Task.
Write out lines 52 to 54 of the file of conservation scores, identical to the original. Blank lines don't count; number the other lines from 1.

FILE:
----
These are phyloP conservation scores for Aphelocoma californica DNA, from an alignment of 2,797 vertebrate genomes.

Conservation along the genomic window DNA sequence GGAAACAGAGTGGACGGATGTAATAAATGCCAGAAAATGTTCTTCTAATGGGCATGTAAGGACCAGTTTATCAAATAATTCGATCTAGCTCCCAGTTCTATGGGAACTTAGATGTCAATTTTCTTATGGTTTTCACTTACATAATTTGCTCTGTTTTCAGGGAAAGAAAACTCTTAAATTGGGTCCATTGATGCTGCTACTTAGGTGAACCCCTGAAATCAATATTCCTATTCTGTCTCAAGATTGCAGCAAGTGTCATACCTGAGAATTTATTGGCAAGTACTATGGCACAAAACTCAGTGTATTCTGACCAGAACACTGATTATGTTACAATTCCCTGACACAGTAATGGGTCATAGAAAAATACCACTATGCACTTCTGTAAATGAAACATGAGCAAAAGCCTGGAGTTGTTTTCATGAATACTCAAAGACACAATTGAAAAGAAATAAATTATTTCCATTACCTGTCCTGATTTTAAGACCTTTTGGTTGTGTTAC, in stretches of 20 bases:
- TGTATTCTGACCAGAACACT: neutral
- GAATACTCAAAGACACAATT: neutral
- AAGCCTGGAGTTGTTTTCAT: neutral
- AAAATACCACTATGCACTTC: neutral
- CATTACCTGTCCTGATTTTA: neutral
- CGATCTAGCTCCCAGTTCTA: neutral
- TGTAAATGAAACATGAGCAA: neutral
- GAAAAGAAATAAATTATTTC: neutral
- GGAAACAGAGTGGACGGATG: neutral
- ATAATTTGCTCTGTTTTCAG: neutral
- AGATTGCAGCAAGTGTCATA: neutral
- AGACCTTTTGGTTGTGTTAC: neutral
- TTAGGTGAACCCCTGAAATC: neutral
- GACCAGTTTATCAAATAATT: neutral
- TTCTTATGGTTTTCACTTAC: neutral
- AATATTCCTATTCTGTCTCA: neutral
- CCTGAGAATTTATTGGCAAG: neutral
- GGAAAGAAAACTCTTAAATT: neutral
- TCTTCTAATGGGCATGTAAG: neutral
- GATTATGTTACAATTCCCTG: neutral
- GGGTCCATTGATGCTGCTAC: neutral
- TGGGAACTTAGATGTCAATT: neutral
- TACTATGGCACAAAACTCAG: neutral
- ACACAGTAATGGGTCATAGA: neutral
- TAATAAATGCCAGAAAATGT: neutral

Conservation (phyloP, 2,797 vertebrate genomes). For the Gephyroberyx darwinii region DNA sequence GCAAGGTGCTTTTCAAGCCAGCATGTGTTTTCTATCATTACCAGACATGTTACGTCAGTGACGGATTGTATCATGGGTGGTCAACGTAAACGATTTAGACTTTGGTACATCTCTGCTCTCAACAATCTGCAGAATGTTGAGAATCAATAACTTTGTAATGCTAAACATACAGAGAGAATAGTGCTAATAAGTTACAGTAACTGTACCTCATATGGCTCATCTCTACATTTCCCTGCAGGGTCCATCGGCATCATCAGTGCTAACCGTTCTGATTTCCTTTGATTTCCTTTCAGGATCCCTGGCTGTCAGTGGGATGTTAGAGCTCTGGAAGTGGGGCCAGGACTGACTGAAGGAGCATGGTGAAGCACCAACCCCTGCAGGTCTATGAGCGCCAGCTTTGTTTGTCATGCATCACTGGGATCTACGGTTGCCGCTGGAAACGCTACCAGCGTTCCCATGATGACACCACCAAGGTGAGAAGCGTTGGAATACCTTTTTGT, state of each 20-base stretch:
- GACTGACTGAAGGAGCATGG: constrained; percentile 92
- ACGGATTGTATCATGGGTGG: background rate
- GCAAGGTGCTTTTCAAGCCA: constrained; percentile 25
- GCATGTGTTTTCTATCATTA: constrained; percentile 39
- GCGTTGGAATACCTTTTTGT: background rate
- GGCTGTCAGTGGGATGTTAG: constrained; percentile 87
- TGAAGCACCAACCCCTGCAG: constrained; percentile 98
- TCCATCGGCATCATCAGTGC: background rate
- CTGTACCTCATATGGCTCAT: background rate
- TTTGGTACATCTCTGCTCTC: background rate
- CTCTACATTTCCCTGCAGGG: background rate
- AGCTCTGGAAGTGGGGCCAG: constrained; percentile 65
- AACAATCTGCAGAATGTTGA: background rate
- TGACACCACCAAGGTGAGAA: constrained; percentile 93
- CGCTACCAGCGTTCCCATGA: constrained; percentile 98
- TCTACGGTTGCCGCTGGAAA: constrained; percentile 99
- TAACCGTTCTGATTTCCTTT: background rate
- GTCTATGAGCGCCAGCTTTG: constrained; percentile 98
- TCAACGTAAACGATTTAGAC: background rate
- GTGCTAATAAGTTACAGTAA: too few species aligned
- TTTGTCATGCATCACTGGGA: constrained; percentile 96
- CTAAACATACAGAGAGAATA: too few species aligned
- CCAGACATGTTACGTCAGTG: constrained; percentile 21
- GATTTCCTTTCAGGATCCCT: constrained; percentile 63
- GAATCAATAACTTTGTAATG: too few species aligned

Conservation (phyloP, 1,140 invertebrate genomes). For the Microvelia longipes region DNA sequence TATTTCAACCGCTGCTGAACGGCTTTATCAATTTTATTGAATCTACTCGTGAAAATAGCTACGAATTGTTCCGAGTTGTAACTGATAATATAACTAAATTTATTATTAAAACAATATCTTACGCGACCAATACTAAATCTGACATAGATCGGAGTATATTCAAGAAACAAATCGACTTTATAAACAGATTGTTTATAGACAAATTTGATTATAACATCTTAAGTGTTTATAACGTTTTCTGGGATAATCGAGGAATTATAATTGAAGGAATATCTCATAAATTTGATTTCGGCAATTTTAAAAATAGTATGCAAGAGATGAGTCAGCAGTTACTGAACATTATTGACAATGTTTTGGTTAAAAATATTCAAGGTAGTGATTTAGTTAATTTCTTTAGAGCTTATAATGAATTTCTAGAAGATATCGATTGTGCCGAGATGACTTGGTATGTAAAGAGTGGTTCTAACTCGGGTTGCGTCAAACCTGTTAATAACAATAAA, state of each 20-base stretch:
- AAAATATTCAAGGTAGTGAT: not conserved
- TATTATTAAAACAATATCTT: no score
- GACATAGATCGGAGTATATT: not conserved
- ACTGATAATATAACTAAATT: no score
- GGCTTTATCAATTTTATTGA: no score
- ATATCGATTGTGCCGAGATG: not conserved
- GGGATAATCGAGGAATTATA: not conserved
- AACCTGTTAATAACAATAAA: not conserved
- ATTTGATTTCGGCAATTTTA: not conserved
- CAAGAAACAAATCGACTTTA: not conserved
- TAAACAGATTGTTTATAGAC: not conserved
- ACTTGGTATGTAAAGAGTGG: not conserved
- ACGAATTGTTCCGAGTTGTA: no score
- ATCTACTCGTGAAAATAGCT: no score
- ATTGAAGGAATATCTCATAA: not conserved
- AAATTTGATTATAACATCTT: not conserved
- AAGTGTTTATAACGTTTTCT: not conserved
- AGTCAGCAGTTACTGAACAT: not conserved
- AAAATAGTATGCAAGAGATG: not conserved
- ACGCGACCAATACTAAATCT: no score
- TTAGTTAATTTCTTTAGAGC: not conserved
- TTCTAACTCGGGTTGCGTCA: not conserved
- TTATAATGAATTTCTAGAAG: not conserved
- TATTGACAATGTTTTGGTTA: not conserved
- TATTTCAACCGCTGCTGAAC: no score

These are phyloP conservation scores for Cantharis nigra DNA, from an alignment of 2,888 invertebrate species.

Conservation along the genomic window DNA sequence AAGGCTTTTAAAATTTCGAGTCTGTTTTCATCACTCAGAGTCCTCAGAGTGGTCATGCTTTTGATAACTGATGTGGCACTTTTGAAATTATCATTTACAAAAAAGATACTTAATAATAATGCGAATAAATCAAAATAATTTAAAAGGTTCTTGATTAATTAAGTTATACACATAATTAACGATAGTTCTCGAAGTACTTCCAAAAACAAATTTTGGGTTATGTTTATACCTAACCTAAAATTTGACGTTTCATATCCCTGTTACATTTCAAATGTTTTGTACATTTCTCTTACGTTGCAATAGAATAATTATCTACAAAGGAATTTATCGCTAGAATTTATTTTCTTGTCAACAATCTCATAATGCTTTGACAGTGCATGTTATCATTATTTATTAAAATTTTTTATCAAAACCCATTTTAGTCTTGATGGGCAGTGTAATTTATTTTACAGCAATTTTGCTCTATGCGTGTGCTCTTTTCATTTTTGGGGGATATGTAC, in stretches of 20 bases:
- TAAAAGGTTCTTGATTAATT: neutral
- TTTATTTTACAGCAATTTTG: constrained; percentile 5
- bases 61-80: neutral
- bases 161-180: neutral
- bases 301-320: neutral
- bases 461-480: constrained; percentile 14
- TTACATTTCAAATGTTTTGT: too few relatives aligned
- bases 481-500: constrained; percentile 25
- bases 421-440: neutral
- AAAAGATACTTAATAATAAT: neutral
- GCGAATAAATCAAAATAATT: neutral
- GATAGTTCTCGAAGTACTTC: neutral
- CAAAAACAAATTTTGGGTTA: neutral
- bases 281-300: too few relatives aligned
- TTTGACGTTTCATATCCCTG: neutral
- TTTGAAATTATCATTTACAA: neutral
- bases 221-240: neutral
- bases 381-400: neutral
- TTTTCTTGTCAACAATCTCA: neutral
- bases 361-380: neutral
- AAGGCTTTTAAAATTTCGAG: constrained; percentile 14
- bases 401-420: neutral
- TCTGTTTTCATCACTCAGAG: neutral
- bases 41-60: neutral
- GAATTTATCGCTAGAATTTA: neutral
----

- GATTTCCTTTCAGGATCCCT: constrained; percentile 63
- GAATCAATAACTTTGTAATG: too few species aligned

Conservation (phyloP, 1,140 invertebrate genomes). For the Microvelia longipes region DNA sequence TATTTCAACCGCTGCTGAACGGCTTTATCAATTTTATTGAATCTACTCGTGAAAATAGCTACGAATTGTTCCGAGTTGTAACTGATAATATAACTAAATTTATTATTAAAACAATATCTTACGCGACCAATACTAAATCTGACATAGATCGGAGTATATTCAAGAAACAAATCGACTTTATAAACAGATTGTTTATAGACAAATTTGATTATAACATCTTAAGTGTTTATAACGTTTTCTGGGATAATCGAGGAATTATAATTGAAGGAATATCTCATAAATTTGATTTCGGCAATTTTAAAAATAGTATGCAAGAGATGAGTCAGCAGTTACTGAACATTATTGACAATGTTTTGGTTAAAAATATTCAAGGTAGTGATTTAGTTAATTTCTTTAGAGCTTATAATGAATTTCTAGAAGATATCGATTGTGCCGAGATGACTTGGTATGTAAAGAGTGGTTCTAACTCGGGTTGCGTCAAACCTGTTAATAACAATAAA, state of each 20-base stretch: